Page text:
#1: Becoming the Grand Geek (pt 1)

What do you know about Africa and South Africa, the exciting part of the world that I call home?

The continent of Africa isn’t only my home . it’s also currently home for 1,2 billion people, or about 17% of the world’s population. By 2050 our continent’s population will have doubled to nearly 2.5 billion people, or more than 25% of the world’s population. Sixty percent of Africans will live in large cities.

Over the same time period (that is the next 30 years) we will see rapid changes in digital technology and how it will impact every aspect of our economic, social, educational and political lives.

Our podcast focuses on the critically important issue of Africa’s future and how it deals with population growth and development. There are many possible scenarios for this … one of these is a vision in which we Africans take the lead in shaping digital transformation (what some call the Fourth Industrial Revolution) to meet the many challenges we are and will be facing over the coming decades.

Each episode in our podcast will aim to be experience-based. I will draw on my own experience covering more than 40 years in the digital sector. I’ll also interview others who have expertise and hands-on experience as doers and leaders.

My focus is not on the nuts and bolts of digital technology … instead I will look at HOW digital technology is being used as a way of transforming businesses and types of organizations.

Finally I will strive to adopt a positive attitude. I’m exploring solutions not merely highlighting the problems..

 In this, the first episode of our podcast, I will tell you something about myself and how I gained the expertise and experience to lead the conversation about Africa’s digital future.


My love affair with ‘digital’ started more than 40 years ago. Let me tell you something about it…

I was born in the early 1950s which makes me almost exactly the same age as that wonder of the modern world … the digital computer. While I was growing up in Orange Grove in the northern suburbs of Johannesburg the very first commercial computers … machines very different from their great-great-great-grandchildren we know today … were being built and used in Britain and the USA far away from my world on the Southern tip of Africa. At that time nobody understood the enormous impact that computers would have. Urban legend has it that in 1943 Thomas Watson, founder of IBM, predicted that the world would only ever need about 5 computers. Ever..

75 years later there are an estimated 7 billion computers in the world (if we call a device linked to the internet a ‘computer’) by the end of 2020 this will reach 10 billion and by 2025 50 billion.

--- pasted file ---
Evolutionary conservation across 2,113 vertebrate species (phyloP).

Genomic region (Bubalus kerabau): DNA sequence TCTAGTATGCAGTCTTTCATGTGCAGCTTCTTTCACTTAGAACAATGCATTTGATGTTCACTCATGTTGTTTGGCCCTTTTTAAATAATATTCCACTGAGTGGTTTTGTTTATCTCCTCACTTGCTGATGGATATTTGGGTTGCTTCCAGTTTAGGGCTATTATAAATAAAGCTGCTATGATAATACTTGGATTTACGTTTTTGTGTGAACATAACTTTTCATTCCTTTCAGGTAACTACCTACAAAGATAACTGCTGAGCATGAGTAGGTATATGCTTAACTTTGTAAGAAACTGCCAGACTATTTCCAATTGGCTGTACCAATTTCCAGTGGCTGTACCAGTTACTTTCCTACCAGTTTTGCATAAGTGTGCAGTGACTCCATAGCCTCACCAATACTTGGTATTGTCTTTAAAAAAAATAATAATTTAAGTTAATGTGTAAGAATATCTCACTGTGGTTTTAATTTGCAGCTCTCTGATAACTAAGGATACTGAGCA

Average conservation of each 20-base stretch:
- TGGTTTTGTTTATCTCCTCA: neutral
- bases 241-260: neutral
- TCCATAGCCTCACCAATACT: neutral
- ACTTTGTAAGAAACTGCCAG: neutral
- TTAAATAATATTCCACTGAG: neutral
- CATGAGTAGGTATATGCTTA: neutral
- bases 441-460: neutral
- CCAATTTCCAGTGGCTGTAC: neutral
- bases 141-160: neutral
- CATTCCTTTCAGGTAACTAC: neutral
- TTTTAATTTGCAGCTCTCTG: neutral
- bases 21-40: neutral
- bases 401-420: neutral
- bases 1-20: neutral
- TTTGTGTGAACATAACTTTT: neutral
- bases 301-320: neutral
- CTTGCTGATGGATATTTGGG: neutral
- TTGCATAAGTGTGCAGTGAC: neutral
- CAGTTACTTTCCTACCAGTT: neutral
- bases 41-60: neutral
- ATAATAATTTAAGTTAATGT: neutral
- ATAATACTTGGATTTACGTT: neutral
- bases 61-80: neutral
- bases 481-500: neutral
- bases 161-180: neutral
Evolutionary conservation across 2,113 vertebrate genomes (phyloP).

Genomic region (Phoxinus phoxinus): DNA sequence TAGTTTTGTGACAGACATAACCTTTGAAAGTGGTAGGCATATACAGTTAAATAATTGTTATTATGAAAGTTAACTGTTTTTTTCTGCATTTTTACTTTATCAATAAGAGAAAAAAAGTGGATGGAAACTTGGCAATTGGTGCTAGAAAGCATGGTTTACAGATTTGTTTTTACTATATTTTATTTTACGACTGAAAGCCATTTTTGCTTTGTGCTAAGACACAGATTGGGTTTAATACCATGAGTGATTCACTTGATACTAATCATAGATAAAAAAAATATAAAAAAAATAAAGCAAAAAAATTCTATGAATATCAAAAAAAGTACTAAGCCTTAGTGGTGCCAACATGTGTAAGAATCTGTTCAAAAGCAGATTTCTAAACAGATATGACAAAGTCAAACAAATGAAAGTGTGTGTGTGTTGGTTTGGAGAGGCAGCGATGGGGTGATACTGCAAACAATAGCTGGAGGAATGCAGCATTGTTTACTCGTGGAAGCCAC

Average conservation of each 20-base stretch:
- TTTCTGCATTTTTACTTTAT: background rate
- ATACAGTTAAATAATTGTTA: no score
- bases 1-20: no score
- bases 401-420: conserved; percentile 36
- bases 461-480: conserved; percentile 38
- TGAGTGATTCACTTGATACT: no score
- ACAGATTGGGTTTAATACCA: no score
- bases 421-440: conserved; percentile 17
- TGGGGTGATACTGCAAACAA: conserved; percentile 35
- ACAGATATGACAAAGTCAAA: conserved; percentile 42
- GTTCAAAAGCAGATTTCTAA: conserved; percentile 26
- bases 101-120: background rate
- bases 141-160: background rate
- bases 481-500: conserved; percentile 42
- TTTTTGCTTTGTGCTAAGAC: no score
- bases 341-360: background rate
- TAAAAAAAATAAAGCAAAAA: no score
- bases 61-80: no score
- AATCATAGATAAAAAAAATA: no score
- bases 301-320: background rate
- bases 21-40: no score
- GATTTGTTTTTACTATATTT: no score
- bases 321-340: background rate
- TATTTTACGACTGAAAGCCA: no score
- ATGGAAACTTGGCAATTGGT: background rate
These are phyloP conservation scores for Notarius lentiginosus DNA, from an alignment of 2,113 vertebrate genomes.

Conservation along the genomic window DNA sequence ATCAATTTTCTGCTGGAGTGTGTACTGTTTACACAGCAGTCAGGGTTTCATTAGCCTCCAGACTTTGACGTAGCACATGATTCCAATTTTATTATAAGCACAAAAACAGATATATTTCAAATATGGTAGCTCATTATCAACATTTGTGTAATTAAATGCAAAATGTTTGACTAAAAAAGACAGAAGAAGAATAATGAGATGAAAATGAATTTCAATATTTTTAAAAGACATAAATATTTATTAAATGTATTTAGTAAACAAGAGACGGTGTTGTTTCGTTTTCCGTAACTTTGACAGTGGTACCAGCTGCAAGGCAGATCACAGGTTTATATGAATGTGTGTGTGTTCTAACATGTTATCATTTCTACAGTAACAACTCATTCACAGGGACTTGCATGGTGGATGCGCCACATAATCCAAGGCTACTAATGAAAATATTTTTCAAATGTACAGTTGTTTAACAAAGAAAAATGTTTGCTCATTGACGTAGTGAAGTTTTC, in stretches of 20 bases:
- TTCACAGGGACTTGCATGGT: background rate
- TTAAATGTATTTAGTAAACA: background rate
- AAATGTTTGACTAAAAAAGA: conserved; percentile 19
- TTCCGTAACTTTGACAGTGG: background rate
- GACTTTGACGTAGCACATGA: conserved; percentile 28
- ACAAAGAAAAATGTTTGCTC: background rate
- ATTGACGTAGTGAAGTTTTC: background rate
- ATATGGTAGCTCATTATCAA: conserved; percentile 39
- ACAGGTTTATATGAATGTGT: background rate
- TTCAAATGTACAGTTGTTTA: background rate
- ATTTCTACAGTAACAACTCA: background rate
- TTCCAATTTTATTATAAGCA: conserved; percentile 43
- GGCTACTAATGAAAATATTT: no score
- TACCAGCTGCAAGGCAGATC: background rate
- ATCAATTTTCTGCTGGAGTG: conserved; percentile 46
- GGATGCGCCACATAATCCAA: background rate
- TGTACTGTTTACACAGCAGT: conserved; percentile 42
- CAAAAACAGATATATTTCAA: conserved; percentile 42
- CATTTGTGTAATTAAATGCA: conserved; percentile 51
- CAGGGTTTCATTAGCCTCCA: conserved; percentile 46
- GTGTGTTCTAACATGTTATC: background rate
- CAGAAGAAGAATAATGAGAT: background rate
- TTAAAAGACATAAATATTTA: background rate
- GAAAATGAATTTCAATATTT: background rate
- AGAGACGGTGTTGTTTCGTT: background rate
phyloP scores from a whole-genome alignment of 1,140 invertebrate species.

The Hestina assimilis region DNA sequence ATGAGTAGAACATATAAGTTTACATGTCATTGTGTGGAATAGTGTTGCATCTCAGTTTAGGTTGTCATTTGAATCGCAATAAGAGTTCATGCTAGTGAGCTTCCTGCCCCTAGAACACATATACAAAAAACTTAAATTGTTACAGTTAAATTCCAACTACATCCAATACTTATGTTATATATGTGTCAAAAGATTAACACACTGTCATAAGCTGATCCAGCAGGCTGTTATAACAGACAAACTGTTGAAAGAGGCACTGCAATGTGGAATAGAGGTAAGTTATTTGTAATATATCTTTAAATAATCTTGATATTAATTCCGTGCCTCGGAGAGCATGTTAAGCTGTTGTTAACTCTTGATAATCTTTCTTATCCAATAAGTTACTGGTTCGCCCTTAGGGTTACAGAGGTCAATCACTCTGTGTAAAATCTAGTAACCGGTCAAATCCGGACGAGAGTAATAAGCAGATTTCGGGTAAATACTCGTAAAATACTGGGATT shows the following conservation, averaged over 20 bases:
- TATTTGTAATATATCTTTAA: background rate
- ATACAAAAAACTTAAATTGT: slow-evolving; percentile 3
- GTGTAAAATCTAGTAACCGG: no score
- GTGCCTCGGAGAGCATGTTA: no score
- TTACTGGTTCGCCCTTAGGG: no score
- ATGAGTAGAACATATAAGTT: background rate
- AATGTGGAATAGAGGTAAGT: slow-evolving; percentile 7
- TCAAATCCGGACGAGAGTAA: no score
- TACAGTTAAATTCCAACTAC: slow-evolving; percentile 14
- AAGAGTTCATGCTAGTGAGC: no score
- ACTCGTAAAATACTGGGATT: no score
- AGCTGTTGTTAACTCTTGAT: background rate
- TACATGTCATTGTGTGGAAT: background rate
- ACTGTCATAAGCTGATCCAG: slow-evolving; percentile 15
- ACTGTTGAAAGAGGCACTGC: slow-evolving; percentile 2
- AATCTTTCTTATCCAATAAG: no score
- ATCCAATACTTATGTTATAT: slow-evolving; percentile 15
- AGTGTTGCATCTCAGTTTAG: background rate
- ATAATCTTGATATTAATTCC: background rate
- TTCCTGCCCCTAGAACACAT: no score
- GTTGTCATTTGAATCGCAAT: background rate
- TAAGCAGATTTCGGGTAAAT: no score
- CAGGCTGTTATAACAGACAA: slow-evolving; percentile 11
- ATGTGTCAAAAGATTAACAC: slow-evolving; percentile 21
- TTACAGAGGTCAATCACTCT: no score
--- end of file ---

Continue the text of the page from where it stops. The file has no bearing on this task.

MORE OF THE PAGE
My great and enduring love affair started in 1972 when I programmed my first computer. I was a second year electrical engineering student at Wits University. I was 20 years old. Wits had just become the first university in Africa to acquire a digital computer, an early IBM mainframe, for research and teaching purposes. It was housed on the ground floor of the North West Engineering Building home of the Electrical Engineering labs. I fell in love with it not because of its beauty but because of what it was capable of doing.

What did this computer look like?

Picture a large room. We called it the machine room. It’s very bright, very clean and very tidy. It has a number of almost identical cabinets neatly laid out. The room is mostly empty space between these carefully arranged cabinets. What you can’t see is that the cabinets stand on a raised floor ( a kind of platform) and under the floor a vast spider web of cables link all of these cabinets together. A handful of people work in the “machine room”. Apart from these operators, who wear white coats over their street clothes (I kid you not!) the machine room is strictly No Entry. A huge aircon unit keeps the machine room at a constant humidity and chilly temperature … not for the comfort of the operators but for well-being of the mysterious electronics in the cabinets. The shift leader (or chief operator) sits at a console in the centre of the room. It has a confusing array of switches, dials and flashing lights. The operators move silently around the machine room, from cabinet to cabinet, carrying huge disk packs and reels of magnetic tapes.

When I first peered into the machine room through it’s large window I thought of the story in the Bible about the holy of holys where an ark was built on God’s instructions to house the tablets that Moses brought from Mount Sinai. Only the high priests could enter this sanctum. Anyone else would be struck dead for trying. In my 20 year-old’s minds eye the computer sat in a modern day holy of holys tended by its very own high priests. Now you know why I now love being called the Grand Geek. It makes me think of a modern day shift leader …. a high priest in the digital world.

Although impressive that early computer hardware didn’t really interest me. My fascination grew out of making the hardware do something… in other words writing programmes. I’ve always been a software guy!

The programming language we learnt was FORTRAN 4. The first program I wrote was to solve a quadratic equation ( if ax^2 + bx + c =0 and I give you any values for a, b and c what is the value of x?). The second program sorted a list of numbers from smallest to biggest – and then biggest to smallest. Other, increasingly complex programs followed. I would often lie awake at night thinking of new and clever ways to get the computer to do things. I felt powerful and creative. The scope was infinite.

To feed our program into the computer we had to prepare a deck of punch cards. One cardboard card encoded each single line of the FORTRAN program with a maximum of 72 characters per line. Underneath each character, printed across the top of the card, was a column with punched holes representing the binary version of that character. Data to be used by the program was also punched onto cards. Other special cards contained codes to instruct the computer what to do with your program.